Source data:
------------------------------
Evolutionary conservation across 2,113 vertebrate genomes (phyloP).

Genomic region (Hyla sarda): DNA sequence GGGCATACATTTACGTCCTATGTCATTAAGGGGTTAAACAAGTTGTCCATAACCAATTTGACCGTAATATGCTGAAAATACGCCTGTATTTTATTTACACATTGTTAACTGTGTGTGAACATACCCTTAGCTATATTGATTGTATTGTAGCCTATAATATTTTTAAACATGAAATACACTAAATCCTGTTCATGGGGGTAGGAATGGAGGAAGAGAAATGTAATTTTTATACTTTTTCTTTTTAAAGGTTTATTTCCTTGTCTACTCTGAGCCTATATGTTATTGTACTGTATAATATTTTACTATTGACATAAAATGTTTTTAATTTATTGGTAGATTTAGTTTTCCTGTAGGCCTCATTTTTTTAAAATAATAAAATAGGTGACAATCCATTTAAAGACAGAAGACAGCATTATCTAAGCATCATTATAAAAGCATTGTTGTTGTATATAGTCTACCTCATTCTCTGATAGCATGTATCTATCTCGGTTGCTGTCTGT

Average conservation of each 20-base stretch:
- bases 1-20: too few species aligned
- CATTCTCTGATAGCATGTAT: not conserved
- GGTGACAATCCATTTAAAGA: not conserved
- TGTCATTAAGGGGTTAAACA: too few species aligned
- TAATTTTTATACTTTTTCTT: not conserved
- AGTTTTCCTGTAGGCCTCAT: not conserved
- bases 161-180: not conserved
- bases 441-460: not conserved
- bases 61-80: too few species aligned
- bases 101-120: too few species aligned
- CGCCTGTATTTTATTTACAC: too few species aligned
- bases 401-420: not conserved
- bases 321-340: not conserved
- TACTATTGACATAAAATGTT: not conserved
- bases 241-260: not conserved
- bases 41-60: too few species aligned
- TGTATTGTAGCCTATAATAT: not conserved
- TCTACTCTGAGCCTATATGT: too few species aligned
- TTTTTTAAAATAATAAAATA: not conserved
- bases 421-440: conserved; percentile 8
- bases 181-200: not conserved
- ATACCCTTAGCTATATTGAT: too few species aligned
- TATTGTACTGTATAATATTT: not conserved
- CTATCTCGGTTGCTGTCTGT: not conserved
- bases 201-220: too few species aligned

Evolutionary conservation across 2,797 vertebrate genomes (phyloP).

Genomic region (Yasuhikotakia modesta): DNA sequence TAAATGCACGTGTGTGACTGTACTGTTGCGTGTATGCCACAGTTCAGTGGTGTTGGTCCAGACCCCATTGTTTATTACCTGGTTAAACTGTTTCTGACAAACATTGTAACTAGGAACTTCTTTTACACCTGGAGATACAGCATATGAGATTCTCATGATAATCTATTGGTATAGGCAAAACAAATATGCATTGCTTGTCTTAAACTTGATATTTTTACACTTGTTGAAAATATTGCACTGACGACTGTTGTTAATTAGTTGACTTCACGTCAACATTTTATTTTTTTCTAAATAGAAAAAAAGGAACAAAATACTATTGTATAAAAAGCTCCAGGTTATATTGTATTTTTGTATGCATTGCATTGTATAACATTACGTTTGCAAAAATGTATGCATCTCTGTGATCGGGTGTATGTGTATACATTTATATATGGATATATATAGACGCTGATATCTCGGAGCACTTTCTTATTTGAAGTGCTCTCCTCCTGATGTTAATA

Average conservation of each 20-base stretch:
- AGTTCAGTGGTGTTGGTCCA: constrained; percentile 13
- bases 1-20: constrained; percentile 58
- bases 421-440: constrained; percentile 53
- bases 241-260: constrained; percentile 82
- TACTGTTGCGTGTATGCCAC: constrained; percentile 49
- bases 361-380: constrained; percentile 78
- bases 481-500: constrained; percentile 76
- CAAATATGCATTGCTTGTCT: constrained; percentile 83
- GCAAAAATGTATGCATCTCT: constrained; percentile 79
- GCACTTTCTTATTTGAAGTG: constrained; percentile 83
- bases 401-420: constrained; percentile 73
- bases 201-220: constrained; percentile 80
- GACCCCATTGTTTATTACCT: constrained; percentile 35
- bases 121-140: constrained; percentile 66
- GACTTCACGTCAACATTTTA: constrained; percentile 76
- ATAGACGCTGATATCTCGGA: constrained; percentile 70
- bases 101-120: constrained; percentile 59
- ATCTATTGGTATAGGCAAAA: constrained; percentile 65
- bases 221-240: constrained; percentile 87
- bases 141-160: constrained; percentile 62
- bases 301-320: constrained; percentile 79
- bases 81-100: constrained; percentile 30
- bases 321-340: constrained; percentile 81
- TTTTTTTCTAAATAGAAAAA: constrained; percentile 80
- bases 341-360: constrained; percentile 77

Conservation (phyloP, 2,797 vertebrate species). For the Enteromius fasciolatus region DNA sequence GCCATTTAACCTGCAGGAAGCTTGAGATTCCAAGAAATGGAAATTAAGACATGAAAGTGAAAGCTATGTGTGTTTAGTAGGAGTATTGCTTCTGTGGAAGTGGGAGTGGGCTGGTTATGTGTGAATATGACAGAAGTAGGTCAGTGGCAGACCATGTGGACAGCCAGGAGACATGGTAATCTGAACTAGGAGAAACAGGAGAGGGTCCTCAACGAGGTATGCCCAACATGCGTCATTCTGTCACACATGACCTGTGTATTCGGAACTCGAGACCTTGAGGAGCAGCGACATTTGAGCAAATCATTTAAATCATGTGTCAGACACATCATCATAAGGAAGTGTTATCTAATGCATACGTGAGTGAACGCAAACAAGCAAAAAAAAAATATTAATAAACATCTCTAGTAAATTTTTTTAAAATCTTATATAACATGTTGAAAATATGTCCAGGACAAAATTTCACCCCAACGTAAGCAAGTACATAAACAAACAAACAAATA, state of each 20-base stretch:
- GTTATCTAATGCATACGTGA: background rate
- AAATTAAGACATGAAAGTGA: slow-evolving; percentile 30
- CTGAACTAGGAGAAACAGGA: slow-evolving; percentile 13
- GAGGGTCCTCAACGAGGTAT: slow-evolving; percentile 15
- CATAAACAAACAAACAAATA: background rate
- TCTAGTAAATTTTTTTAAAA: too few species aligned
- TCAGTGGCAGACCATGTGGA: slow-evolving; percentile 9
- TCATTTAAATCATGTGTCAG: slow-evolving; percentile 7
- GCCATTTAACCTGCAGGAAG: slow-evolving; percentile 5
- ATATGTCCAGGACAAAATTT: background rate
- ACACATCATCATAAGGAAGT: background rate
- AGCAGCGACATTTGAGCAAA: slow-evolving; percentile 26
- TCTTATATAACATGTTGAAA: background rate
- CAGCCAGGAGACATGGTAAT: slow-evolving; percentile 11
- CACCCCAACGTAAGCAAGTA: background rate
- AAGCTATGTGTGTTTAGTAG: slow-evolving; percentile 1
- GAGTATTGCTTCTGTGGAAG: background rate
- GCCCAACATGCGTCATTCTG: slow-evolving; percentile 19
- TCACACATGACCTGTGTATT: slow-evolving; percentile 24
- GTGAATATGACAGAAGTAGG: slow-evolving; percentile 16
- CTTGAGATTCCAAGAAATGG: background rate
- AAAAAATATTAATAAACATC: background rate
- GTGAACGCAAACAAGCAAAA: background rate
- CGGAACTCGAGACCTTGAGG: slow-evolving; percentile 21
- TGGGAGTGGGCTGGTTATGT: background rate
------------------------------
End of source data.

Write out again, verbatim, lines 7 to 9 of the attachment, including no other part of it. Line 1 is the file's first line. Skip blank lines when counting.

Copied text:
- TGTCATTAAGGGGTTAAACA: too few species aligned
- TAATTTTTATACTTTTTCTT: not conserved
- AGTTTTCCTGTAGGCCTCAT: not conserved